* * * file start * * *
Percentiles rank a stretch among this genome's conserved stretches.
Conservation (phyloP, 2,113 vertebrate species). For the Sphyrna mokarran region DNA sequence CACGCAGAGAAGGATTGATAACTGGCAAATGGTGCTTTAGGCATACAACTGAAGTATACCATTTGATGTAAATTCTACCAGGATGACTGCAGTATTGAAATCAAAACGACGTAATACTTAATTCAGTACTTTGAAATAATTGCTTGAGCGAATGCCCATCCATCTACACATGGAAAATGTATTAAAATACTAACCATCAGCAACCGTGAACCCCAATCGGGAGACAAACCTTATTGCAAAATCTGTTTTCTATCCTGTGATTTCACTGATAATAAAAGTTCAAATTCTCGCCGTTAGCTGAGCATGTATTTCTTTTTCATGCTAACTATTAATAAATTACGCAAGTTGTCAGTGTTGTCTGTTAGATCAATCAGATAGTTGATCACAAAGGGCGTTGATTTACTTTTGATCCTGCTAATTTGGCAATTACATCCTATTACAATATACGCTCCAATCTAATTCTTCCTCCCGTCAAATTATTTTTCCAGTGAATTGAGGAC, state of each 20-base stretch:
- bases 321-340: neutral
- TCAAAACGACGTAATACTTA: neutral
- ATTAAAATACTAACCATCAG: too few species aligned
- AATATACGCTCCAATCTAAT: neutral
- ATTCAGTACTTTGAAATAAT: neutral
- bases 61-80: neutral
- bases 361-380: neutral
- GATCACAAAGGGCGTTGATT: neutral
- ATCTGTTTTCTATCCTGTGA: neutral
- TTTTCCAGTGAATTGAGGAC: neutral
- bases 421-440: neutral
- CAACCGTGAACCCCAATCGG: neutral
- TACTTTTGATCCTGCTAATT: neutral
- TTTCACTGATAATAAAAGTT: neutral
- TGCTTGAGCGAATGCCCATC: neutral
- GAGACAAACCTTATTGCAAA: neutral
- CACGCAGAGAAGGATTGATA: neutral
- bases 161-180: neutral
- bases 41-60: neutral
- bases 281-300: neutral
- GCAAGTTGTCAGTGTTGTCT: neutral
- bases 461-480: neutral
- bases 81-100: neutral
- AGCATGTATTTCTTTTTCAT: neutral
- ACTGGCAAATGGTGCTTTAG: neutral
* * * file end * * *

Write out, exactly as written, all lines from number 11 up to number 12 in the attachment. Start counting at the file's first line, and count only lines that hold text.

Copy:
- ATCTGTTTTCTATCCTGTGA: neutral
- TTTTCCAGTGAATTGAGGAC: neutral